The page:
Chronic Knee Pain

Chronic Knee Pain

Chronic knee pain – Pain following knee replacement

If you suffer from chronic knee pain after a knee replacement, you are not alone. Over 450,000 knee replacements are performed each year, and approximately 25,000 of these patients continue to have pain.  If the orthopedic surgeon has ruled out infection or loosening of the artificial knee, then there is a high likelihood that your pain is due to a nerve problem.  In addition, pother operations, injuries or trauma can also cause chronic pain from nerve injury.  The good news: these issues are easy to diagnose and can be successfully treated!

What is the cause of chronic knee pain after knee surgery, and how can I know if it is due to a nerve problem?

Nerves act like electrical wires, sending signals to the muscles to move and bringing feelings back to the brain from the skin.  Several nerves provide sensation around the knee. Stretching or scars from surgery may cause irritation or entrapment of these nerves, which results in significant chronic pain. With a simple physical exam and possibly a local anesthetic shot, physicians at Neuropax Clinic can easily determine if one or more of these nerves are injured and are responsible for causing your pain. This shot, also known as “a nerve block”, is a simple test that is quick, nearly painless to go through and can be done during an office visit.  Doctors Brown and Hagan are experts at knowing the location of these nerves, and using ultrasound to direct the local anesthetic directly to them. If the injection is successful in relieving the pain for a few hours (the duration of the anesthetic), then the surgeon may recommend a straightforward outpatient operation that can make the pain relief permanent.

How is chronic knee pain treated?

A successful nerve block – one that relieves the pain for a few hours – proves three things:  that your pain is due to an injured nerve, which nerve is injured, and where on the nerve the injury is.  This gives the surgeon the information needed to make the pain relief permanent.  We have not reached the point of being able to “fix” the injured nerve.  Instead, the surgeon will disconnect the injured portion of the nerve, so that it is no longer able to send pain signals to the brain.  This operation is usually performed as an outpatient – you will go home the same day!  The trade-off is an area of numbness on the skin in place of the pain.  Most people welcome this trade.  The operation can be 80 – 90% successful in significantly reducing or alleviating your pain. The surgery will not cause you to lose any motor function (these are sensory nerves only).  You will be able to use your knee immediately afterword.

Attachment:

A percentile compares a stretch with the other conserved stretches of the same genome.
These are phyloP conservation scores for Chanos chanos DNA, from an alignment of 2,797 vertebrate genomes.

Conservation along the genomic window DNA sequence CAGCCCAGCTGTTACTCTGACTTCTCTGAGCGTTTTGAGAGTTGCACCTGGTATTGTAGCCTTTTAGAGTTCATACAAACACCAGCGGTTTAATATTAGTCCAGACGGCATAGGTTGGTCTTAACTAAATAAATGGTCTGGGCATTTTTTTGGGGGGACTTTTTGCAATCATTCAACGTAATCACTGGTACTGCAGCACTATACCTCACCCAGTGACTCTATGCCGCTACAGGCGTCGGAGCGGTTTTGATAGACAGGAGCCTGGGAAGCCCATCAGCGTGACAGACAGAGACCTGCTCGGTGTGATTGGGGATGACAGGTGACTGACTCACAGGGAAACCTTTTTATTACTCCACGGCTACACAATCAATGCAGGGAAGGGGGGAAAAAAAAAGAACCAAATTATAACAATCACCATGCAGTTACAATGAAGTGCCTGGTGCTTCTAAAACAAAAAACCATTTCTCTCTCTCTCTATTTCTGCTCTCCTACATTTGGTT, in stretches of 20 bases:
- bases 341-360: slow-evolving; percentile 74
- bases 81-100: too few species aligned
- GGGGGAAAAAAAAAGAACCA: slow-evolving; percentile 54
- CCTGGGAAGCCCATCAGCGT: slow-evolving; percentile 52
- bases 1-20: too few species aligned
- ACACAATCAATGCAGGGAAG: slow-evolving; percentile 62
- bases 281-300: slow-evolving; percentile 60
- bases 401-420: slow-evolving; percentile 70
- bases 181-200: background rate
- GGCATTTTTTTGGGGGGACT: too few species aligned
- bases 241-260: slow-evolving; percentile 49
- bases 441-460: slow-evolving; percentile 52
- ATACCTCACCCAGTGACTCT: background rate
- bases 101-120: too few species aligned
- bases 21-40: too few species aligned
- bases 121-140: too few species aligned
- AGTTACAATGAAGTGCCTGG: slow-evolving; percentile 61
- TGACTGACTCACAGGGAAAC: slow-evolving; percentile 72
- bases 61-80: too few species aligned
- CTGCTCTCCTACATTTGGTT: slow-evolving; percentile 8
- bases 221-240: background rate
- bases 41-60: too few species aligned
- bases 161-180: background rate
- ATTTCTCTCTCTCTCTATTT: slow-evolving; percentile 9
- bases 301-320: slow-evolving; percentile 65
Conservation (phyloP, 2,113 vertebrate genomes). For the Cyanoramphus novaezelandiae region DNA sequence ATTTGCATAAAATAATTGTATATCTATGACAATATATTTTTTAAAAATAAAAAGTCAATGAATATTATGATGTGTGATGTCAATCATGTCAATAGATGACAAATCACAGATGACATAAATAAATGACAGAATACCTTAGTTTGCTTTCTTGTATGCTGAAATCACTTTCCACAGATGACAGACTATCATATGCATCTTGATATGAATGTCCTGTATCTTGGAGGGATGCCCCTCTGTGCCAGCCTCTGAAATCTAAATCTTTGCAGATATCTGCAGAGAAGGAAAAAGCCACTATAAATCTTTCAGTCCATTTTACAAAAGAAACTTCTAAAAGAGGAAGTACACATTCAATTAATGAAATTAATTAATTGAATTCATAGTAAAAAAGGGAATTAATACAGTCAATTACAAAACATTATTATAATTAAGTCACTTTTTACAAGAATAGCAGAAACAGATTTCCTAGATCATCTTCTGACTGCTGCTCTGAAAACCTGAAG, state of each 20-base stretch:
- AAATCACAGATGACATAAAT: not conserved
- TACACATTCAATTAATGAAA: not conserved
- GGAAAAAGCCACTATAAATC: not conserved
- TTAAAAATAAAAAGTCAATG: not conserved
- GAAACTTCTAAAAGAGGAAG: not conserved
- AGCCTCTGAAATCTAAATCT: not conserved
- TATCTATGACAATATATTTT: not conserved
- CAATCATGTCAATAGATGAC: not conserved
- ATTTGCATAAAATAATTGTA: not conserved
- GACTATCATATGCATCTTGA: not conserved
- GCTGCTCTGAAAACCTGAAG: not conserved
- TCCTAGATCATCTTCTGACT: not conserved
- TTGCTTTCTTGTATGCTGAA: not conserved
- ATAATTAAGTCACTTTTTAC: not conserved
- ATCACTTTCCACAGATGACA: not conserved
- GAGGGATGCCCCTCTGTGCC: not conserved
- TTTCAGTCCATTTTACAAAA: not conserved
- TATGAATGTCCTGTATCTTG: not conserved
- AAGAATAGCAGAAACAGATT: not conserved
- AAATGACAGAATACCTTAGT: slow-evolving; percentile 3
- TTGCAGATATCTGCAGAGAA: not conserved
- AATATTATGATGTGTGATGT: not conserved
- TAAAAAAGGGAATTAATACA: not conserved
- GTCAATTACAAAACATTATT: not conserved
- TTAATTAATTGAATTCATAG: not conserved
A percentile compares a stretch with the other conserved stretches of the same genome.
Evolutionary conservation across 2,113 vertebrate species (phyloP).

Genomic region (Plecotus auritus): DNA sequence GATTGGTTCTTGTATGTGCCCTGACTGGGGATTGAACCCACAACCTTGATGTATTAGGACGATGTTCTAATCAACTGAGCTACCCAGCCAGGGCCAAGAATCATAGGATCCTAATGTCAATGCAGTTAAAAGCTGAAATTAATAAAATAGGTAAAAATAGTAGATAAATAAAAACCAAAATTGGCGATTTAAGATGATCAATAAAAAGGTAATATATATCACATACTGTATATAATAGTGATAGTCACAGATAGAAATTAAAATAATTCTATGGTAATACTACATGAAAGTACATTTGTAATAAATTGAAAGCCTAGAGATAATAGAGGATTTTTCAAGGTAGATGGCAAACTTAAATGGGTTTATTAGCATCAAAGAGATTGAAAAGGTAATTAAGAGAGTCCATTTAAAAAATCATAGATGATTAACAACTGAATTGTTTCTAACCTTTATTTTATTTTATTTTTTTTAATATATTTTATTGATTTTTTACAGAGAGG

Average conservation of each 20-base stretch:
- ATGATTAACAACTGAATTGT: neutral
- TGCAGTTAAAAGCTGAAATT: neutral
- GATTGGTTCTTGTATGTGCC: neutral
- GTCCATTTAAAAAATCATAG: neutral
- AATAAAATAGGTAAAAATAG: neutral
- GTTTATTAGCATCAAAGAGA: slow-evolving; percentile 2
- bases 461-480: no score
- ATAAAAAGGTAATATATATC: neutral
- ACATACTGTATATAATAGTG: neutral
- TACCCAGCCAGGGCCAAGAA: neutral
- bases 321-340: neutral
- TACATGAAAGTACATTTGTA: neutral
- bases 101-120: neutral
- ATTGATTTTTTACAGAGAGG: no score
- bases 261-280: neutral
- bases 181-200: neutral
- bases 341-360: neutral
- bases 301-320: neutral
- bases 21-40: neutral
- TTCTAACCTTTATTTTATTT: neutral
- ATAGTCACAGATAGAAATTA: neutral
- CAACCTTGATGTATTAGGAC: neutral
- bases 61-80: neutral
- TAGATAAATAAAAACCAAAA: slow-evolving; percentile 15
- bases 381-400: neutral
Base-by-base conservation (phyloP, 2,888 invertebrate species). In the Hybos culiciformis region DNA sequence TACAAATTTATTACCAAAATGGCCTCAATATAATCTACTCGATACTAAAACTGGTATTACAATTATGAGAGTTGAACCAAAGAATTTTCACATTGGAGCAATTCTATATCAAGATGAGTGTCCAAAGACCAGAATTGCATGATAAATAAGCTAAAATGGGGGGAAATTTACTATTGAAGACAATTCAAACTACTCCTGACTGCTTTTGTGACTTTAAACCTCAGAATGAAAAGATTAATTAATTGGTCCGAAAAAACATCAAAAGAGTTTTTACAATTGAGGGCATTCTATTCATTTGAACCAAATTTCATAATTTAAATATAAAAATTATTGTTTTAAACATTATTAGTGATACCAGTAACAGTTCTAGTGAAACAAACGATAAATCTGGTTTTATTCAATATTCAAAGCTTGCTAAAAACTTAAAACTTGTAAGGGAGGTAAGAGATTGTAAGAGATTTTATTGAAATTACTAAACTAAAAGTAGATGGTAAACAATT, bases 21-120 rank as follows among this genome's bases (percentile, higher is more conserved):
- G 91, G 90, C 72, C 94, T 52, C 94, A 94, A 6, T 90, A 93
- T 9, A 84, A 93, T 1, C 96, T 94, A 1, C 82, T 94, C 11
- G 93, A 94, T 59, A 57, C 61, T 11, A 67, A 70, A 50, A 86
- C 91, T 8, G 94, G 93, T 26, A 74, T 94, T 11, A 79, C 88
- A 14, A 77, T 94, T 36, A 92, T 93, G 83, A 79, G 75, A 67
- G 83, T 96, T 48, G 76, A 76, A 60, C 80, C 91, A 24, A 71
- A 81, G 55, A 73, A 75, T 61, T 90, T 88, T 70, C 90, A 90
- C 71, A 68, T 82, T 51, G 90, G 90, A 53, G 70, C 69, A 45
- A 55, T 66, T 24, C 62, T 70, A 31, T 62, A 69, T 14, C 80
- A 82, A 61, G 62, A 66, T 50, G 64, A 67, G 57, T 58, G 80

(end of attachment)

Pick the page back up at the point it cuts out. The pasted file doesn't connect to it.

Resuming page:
Chonic knee pain – from artiritis

The main treatment for severe pain from arthritis of the knee joint is artificial knee replacement surgery.  However, some patients may not be good candidates for this type of surgery due to health concerns which prevent the operation or make rehabilitation afterward problematic.  In such cases, peripheral nerve surgery techniques may be helpful in relieving the pain!  Doctors Brown and Hagan use the same techniques for interrupting the signals of pain from reaching the brain in these cases.  While this does not treat the underlying arthritis itself, it can be very successful in keeping the patient from feeling the pain caused by it.  Talk with the surgeons at Neuropax Clinic to see if you are a candidate for nerve resection to treat your knee arthritis pain!